World Library  
Flag as Inappropriate
Email this Article

Annales. Histoire, Sciences Sociales

Annales. Histoire, Sciences Sociales  
Former names
Annales d'histoire économique et sociale (1929 to 1939), Annales d'histoire sociale (1939–1942, 1945), Mélanges d’histoire sociale (1942–1944), Annales. Economies, sociétés, civilisations (1946–1994), Annales. Histoire, Sciences Sociales (1994-present)
Abbreviated title (ISO 4)
Discipline Social history
Language French
Edited by Étienne Anheim
Publication details
EHESS (France)
Publication history
Frequency three-monthly
ISSN 0395-2649
LCCN 49012430
OCLC no. 436601008
  • Journal homepage

Annales. Histoire, Sciences Sociales is a French academic journal covering social history that was established in 1929 by Marc Bloch and Lucien Febvre. The journal gave rise to an approach to history known as the Annales School. The journal began in Strasbourg as Annales d'histoire économique et sociale; it moved to Paris and kept the same name from 1929 to 1939. It was successively renamed Annales d'histoire sociale (1939–1942, 1945), Mélanges d’histoire sociale (1942–1944), Annales. Economies, sociétés, civilisations (1946–1994), and, finally, Annales. Histoire, Sciences Sociales in 1994.[1][2] In 2013 it began publication of an English language edition, with all the articles translated.

The scope of topics covered by the journal is wide but the emphasis is on social history and long-term trends (longue durée), often using quantification and paying special attention to geography[3] and to the intellectual world view of common people, or "mentality" (mentalité). Less attention is paid to political, diplomatic, or military history, or to biographies of famous men. Instead the Annales focused attention on the synthesizing of historical patterns identified from social, economic, and cultural history, statistics, medical reports, family studies, and even psychoanalysis.[1][2]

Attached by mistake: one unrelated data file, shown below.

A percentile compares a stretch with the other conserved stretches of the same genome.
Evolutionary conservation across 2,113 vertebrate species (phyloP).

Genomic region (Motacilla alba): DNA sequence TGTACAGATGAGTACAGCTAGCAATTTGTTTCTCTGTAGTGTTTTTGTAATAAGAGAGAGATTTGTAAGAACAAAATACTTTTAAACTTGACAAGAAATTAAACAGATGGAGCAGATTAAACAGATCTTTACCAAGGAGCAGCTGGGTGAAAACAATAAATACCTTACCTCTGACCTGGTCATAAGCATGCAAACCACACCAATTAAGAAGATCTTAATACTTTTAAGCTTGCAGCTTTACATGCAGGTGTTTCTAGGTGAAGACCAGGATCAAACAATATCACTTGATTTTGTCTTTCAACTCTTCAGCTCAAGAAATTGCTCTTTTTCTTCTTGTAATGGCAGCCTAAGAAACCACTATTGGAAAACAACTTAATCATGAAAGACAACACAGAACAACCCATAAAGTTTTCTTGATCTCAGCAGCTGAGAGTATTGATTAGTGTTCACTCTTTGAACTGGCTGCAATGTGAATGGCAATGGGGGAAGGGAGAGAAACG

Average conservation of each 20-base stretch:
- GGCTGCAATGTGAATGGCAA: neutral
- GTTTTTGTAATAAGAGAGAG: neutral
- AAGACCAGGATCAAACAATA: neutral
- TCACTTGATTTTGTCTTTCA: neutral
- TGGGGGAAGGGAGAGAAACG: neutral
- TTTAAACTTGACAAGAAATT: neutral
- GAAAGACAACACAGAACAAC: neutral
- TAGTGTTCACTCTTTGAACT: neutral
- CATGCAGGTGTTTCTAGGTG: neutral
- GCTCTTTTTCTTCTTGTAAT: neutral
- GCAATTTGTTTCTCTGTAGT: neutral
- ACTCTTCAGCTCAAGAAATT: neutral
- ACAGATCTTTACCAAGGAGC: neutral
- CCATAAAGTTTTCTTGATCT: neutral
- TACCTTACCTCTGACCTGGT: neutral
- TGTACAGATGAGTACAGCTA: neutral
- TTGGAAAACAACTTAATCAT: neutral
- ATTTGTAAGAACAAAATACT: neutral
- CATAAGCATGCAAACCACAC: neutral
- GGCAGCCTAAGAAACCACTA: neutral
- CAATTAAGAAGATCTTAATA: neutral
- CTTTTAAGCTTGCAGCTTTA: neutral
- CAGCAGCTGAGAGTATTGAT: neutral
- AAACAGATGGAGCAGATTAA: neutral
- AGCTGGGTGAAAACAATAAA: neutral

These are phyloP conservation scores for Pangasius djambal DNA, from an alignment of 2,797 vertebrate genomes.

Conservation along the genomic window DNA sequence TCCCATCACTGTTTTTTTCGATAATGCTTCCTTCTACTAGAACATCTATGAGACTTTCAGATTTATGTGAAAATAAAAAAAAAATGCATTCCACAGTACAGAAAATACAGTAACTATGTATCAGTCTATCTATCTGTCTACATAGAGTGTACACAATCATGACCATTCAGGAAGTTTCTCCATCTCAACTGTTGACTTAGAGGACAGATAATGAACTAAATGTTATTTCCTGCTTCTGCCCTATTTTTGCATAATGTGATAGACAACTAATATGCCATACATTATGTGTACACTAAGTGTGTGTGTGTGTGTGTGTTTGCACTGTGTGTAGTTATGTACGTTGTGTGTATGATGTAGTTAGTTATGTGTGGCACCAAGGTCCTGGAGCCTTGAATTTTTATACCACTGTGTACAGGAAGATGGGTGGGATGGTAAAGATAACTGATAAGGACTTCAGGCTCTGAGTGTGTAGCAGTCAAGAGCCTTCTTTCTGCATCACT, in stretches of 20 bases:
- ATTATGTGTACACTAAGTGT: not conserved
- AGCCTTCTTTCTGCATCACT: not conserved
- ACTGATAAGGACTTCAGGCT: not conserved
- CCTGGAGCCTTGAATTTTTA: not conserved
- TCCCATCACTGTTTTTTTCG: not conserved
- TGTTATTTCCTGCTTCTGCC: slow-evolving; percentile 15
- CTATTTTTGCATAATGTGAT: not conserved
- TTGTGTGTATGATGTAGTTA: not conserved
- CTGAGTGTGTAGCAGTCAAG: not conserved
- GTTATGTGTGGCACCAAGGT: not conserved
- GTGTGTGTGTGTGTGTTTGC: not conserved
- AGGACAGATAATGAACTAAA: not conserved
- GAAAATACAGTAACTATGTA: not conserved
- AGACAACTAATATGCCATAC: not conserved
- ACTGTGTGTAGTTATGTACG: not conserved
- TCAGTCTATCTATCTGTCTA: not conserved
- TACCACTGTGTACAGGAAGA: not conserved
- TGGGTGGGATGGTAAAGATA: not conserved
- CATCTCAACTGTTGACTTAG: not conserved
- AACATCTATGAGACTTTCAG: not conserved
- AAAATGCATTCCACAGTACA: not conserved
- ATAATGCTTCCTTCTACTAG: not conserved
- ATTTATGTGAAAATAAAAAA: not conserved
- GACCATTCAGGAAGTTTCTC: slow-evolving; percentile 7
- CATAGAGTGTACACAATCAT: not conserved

An online English language edition was planned for 2012.[4]

See also


  1. ^ a b P. Burke, The French Historical Revolution. The Annales School 1929–89, p. 116 n. 2.
  2. ^ a b Hunt, Lynn. "French History in the Last Twenty Years: the Rise and Fall of the Annales Paradigm." Journal of Contemporary History 1986 21(2): 209–224.
  3. ^ See Lucien Febvre, La Terre et l'évolution humaine (1922), translated as A Geographical Introduction to History (London, 1932).
  4. ^ EHESS: Annales. Histoire, Sciences Sociales (Accessed Nov 2011)

External links

  • Official website
  • Éditions de l'EHESS
  • from 1929 to 2002.AnnalesFree access to all issues of the
  • Jstor
This article was sourced from Creative Commons Attribution-ShareAlike License; additional terms may apply. World Heritage Encyclopedia content is assembled from numerous content providers, Open Access Publishing, and in compliance with The Fair Access to Science and Technology Research Act (FASTR), Wikimedia Foundation, Inc., Public Library of Science, The Encyclopedia of Life, Open Book Publishers (OBP), PubMed, U.S. National Library of Medicine, National Center for Biotechnology Information, U.S. National Library of Medicine, National Institutes of Health (NIH), U.S. Department of Health & Human Services, and, which sources content from all federal, state, local, tribal, and territorial government publication portals (.gov, .mil, .edu). Funding for and content contributors is made possible from the U.S. Congress, E-Government Act of 2002.
Crowd sourced content that is contributed to World Heritage Encyclopedia is peer reviewed and edited by our editorial staff to ensure quality scholarly research articles.
By using this site, you agree to the Terms of Use and Privacy Policy. World Heritage Encyclopedia™ is a registered trademark of the World Public Library Association, a non-profit organization.

Copyright © World Library Foundation. All rights reserved. eBooks from Project Gutenberg are sponsored by the World Library Foundation,
a 501c(4) Member's Support Non-Profit Organization, and is NOT affiliated with any governmental agency or department.